Finally, A Cash-Flow Report That You Can Understand

Most business owners never look at their cash-flow statement. Even for me, as a professional accountant, they can be rather cumbersome to create and boring to look at.

Finally, we have a cash-flow report format that you can really see.

A cash-flow report that puts the color back in and takes the word flow placing it in the context of something like water flowing down a waterfall.

The reporting system we use, created by Fathom (Australian software company) really makes cash-flow statements look beautiful and easy to follow.

Profit Statement versus Cash-Flow Statement

You see, most business owners are really, really focused on the Profit and Loss Statement. And, that’s a good thing, except the Profit and Loss Statement does not equal cash-flow.

You can make money and actually go broke, so keeping an eye on your cash-flow is critical.

What are the elements of a cash-flow statement?

It starts with – your sales – how much revenue did you bring in. And it shows it at the top of the “waterfall”, in a band of green color, like water starting at the top of a cliff, flowing downwards.

Next – in a band of red color are your direct expenses, or cost of goods sold. This is your first main outflow of money, so it is in red.

After that is your general operating expenses, or overhead. It, too, is in a band of “red”.

This equals your net profit, and, of course, as you know this is not really your cash-flow. We have to adjust it.

(Side note – Can cash-flow ever be equal to net profit? Yes, it can, in rare cases. When all your sales are cash, and all your expenses are paid in full, out the bank, that month, or period. But that is rare).

Now, we have to adjust the net profit to get to cash-flow from operations.

Getting to Operating Cash Flow from Net Profit

We get to that number – imagining the cash now flowing in as a green color and out as a red color as the funds flow down the waterfall from top-to-bottom.

We first add back the positive or negative change in accounts payable. In other words, if our accounts payable increased, that is a source of cash, and will show up as a green band, flowing in.

On the other hand, if we paid off a lot of accounts payable and it went down, then we would have the red band showing a negative effect on cash-flow.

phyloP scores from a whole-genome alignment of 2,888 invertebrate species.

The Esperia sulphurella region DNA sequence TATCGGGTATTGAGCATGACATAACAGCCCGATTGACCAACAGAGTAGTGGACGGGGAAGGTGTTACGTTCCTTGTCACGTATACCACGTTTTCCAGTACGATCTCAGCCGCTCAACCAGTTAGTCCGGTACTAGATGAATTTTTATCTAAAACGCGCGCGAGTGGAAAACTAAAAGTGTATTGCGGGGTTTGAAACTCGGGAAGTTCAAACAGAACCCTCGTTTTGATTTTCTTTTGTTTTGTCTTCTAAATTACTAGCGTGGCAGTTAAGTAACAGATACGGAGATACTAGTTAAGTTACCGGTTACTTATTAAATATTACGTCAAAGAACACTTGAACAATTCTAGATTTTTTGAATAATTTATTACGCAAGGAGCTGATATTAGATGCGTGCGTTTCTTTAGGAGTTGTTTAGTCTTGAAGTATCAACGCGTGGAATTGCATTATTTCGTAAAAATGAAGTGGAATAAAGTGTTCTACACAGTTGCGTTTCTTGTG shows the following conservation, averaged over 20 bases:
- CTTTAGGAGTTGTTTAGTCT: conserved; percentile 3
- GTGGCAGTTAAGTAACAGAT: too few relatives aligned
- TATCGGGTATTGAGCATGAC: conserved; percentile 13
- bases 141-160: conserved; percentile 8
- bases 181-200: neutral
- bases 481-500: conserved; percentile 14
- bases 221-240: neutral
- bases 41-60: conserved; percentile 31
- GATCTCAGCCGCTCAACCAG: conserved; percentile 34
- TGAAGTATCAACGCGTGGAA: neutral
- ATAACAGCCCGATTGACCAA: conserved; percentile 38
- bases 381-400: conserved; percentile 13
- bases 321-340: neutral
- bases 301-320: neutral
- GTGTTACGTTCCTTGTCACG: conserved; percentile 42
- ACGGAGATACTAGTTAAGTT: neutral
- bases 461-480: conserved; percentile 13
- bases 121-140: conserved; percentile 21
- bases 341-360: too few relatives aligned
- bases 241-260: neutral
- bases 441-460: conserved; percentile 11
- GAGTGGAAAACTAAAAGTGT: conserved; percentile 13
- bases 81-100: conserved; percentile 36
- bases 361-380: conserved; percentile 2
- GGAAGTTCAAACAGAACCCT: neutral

The exact same holds true for accounts receivable and inventory. If our receivables went down, we have a nice green band showing money coming in, if they went up, it will be red.

If you are good at “turning” your inventory and it went down, it, too will be a green flow of cash coming in.

We do this for all changes in the business’ working capital (it’s current assets and current liabilities).

At this point in the downward flow of cash, we have a number called Cash-Flow from Operations, and the next element in our statement is…

Free Cash-Flow

The items that you invested in to grow your business – things like capital assets, or intangible assets. These are usually red items as you invest in capital assets.

It could, however, be green, if you have sold capital assets.

We have now arrived at Free Cash-Flow. This term is used because it is the cash that is available to pay to the suppliers of capital – the lenders and owners.

Net Cash-Flow

From there, we deduct any long-term loan interest, dividends, and these would show up in red. The green cash inflows would be new financing or owner injections.

Finally, we arrive at Net Cash-Flow. When you add this dynamic number to your opening cash bank balance then you arrive at your closing bank balance for the period.

To Recap

The main components of cash-flow are:

  1. Sales flowing in (green)
  2. Expenses flowing out (red)
  3. Increase in accounts payable (green) (Why green? Because you haven’t paid these payables yet, so they are a source of money, hence, green)
  4. Decrease in accounts payable (red) (You paid off your vendors and used up cash)
  5. Increase in accounts receivable (red) (Your customers haven’t paid you yet)
  6. Decrease in accounts receivable (green) (Your customers have paid you)
  7. Same for other current assets and current liabilities
  8. Equals – Net Operating Cash-Flow
  9. Less – All of your investments in long-term assets (red)
  10. Plus – sales of long-term assets (green)
  11. Equals Net Free Cash-Flow
  12. Plus- owner injections/ long-term loans from lenders (green)
  13. Less – owner withdrawals/debt repayment (red)
  14. Equals Net Cash Flow

I know this looks rather dreary and complicated when written out. So, now take a look at how that looks in color, in the waterfall effect:


Thanks for reading…